Rotorua's Te Puia has defended its highly popular Emotiki after coming under fire from a "digital Maori leader" who said they were "culturally unsafe" and offensive.
Earlier this month Karaitiana Taiuru published his opinion piece Cultural analysis of Emotiki app and why it is offensive on his website www.taiuru.maori.nz attacking
Te Puia's Emotiki mobile phone app.
The Emotiki app was officially launched just before Christmas and included about 200 Maori and Kiwi cultural icons.
The free downloadable app for iPhone and Android allows users to click on individual "Emotiki" icons and share them across social media platforms and was designed to share Maori words and concepts.
Emotiki icons include tiki pukana expressions, taiaha, poi, hangi, kai moana, people - young and old - even the Maori wardens are featured.
However, Mr Taiuru said on his website "Emotiki contains a number of culturally unsafe issues: the satirical use of a Polynesian deity Tiki, Tame Iti and the use of his face and ta moko without permission, several other possible ethical and tikanga issues including possible intellectual property infringements".
According to his website, Mr Taiuru has "for the past 22 years ... been a digital Maori leader in the Maori renaissance of the Internet/Web in Aotearoa advocating for Maori rights, recognition and te tiriti awareness".
He went on to say: "Some Maori find it intolerable when their culture and images are inappropriately used, mocked with satirical images and Internet memes, but apparently not when it is made by Maori for Maori".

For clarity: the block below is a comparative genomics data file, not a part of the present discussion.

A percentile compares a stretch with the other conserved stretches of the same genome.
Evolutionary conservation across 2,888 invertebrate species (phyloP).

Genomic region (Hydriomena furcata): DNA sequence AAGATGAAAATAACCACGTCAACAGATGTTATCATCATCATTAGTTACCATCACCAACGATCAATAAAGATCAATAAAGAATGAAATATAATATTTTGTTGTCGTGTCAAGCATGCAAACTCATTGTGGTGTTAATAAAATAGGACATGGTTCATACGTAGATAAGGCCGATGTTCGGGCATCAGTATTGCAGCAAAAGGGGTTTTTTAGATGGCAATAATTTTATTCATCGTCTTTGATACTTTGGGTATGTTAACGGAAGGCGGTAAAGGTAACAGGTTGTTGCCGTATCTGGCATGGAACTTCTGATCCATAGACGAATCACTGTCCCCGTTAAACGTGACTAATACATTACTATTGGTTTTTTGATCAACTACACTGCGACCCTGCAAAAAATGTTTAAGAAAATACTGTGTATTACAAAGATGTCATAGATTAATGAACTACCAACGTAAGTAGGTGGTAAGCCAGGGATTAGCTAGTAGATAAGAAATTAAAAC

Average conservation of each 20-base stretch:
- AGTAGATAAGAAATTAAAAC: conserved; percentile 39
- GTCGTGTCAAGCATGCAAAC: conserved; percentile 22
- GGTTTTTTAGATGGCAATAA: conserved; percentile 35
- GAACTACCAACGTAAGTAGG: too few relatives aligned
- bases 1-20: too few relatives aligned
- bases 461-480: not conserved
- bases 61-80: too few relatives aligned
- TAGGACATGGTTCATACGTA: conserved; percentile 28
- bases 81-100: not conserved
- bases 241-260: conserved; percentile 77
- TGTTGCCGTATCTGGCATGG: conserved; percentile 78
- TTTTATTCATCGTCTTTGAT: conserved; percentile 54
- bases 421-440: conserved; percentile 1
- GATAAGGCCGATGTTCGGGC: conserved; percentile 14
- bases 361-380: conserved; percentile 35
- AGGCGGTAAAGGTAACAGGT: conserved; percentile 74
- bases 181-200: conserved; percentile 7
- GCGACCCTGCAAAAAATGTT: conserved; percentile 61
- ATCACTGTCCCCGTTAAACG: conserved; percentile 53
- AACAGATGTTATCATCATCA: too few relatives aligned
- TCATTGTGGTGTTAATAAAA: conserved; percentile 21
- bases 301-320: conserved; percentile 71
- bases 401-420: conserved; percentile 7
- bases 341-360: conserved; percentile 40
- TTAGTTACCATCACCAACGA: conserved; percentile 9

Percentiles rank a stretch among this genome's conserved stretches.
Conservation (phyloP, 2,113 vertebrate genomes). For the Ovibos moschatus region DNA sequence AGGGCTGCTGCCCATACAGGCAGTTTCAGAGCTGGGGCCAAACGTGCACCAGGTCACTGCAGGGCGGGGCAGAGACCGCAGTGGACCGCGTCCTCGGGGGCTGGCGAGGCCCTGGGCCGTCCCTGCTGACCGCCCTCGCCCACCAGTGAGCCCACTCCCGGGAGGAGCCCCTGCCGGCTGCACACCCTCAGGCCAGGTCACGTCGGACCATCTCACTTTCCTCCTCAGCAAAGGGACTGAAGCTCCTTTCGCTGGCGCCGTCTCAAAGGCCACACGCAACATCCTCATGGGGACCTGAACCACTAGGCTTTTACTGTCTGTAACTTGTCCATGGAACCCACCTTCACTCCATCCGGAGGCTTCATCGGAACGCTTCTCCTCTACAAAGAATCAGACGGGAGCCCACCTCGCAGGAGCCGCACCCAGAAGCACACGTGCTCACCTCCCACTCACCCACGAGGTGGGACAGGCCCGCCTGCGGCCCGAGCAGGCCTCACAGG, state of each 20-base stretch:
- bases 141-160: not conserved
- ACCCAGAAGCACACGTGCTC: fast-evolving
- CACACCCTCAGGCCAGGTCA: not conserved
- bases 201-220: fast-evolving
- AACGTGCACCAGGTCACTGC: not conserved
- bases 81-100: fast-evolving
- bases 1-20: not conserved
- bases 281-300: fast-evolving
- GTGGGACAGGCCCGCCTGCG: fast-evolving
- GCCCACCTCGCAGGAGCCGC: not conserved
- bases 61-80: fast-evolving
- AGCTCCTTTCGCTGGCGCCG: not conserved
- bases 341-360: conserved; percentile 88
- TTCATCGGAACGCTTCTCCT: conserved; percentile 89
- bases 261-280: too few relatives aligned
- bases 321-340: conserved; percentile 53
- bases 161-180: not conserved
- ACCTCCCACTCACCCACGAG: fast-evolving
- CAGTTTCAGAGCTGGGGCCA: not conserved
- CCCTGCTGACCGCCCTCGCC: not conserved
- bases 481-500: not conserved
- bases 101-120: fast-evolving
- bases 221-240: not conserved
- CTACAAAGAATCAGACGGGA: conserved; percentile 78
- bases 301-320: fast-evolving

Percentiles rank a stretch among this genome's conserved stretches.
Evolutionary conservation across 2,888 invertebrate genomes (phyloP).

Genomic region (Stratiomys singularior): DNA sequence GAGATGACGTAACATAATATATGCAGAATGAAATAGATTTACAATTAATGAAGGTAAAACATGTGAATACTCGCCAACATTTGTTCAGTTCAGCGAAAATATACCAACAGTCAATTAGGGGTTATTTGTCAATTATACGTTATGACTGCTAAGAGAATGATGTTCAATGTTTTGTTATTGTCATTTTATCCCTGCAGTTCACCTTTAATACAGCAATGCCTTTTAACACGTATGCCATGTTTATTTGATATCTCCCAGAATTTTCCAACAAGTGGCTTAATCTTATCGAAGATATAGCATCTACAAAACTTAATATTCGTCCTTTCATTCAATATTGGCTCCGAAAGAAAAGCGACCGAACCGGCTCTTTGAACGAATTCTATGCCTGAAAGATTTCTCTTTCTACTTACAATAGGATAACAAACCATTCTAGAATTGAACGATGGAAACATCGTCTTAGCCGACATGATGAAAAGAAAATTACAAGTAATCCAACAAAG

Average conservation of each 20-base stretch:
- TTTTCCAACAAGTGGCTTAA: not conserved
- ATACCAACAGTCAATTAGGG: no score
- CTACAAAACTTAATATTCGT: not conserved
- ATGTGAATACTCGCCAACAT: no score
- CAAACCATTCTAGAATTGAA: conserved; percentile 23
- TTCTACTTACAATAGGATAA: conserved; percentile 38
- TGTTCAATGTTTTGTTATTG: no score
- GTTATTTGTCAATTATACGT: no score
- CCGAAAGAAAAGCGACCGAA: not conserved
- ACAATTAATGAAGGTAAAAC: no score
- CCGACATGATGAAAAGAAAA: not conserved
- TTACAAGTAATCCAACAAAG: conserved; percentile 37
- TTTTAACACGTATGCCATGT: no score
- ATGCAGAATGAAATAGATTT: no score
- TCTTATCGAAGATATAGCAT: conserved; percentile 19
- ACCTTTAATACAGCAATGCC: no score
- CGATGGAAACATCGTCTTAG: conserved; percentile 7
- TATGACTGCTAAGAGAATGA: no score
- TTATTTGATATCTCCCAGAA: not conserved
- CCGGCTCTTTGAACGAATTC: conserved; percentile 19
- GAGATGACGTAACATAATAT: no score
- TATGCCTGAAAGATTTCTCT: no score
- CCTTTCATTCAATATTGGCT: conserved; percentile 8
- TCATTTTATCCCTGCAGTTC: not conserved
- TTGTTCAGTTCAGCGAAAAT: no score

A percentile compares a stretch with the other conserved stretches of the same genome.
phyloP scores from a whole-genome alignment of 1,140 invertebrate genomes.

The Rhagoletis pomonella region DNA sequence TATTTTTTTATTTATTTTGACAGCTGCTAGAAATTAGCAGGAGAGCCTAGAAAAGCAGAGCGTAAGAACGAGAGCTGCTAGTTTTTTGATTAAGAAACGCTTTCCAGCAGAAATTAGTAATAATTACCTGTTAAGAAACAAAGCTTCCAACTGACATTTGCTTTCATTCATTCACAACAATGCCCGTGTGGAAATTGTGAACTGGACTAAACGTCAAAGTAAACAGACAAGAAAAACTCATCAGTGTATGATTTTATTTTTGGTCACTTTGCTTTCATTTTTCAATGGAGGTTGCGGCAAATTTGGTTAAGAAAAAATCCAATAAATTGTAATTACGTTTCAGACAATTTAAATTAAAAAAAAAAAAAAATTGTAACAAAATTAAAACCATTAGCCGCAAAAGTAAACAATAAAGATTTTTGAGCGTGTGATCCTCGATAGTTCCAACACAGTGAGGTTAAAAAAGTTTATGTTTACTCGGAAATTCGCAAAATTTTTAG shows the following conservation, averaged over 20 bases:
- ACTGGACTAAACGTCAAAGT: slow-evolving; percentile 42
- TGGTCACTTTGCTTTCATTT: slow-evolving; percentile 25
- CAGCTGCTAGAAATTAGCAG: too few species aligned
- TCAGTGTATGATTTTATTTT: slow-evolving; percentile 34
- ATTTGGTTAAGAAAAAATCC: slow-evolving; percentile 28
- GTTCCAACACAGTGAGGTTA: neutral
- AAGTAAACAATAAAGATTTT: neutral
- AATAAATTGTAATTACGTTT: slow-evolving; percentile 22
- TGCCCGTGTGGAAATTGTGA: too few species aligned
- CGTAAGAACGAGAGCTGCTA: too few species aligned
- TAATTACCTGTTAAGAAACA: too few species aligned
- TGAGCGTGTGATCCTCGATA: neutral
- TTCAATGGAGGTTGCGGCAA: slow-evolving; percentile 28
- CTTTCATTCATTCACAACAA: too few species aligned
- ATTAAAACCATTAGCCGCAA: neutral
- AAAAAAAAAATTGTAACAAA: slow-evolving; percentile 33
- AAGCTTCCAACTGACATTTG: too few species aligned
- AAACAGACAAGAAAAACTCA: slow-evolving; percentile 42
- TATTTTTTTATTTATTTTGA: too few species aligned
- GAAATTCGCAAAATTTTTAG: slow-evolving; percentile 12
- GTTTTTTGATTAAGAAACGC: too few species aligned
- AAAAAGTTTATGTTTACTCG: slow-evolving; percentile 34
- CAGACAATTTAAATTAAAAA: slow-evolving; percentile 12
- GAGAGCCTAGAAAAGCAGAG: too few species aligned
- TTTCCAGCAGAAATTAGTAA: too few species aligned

But, Te Puia sale and marketing general manager Kiri Atkinson-Crean said the Emotiki had been carefully considered and would not have gone ahead without approval of Te Puia's pakeke (elders) and the people featured in the Emotiki.
She said with regard to the Tame Iti image, that has only been developed as a draft as part of a collection of famous Maori faces for release later this year, Te Puia had
"reached out to Tame Iti and the other well-known figures regarding their possible involvement".
"These figures will only be included in the app after meeting and discussing the draft versions with each individual personally.
"The only ones we have had approved so far are Annette Sykes and Lance O'Sullivan. Any other images are in draft only.
Dr O'Sullivan, a former New Zealander of the Year said the Emotiki were "a novel way to depict culture, people, and to communicate in the modern age plus it's fun".
Ms Atkinson-Crean said Te Puia and the New Zealand Maori Arts and Crafts Institute had been operating for more than 50 years facilitating the perpetuation of Maori art, leading a range of ground-breaking exhibitions and experiences.
"We do all of this with the approval and backing of our pakeke who welcome a meeting in person to discuss the concepts.
"We knew that this development would create discussion and we are proud of its advancement of culture into the digital space."